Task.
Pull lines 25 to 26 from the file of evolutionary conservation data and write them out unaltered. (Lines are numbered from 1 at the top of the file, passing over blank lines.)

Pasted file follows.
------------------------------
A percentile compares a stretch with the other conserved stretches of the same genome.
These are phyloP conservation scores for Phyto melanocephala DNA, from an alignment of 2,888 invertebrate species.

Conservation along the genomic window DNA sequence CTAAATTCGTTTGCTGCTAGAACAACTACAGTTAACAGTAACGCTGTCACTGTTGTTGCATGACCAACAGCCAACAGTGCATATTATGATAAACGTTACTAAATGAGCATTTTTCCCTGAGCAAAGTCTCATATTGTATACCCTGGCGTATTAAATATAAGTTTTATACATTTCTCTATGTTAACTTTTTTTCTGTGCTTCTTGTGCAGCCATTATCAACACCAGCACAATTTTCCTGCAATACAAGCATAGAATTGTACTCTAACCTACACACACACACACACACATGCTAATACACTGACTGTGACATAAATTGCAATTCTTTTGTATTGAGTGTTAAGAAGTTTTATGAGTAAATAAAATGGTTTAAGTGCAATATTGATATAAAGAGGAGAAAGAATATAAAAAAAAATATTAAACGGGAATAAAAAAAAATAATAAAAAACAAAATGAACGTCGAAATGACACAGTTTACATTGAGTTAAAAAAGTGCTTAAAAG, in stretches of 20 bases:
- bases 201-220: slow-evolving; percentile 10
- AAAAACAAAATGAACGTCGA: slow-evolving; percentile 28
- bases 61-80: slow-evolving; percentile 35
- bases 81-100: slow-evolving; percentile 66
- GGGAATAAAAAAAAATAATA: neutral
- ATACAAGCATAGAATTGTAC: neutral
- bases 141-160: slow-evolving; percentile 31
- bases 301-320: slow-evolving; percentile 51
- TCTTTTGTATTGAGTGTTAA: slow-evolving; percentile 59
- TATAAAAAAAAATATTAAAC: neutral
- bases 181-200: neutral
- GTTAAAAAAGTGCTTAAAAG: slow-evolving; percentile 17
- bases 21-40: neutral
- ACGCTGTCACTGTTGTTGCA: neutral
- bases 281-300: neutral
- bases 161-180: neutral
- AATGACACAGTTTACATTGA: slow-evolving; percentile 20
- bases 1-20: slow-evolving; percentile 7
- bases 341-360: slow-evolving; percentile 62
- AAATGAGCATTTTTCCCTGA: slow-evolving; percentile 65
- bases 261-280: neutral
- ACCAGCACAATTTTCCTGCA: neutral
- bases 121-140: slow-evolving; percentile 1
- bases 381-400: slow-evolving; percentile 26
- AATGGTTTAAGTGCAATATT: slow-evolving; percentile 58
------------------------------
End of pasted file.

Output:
- ACCAGCACAATTTTCCTGCA: neutral
- bases 121-140: slow-evolving; percentile 1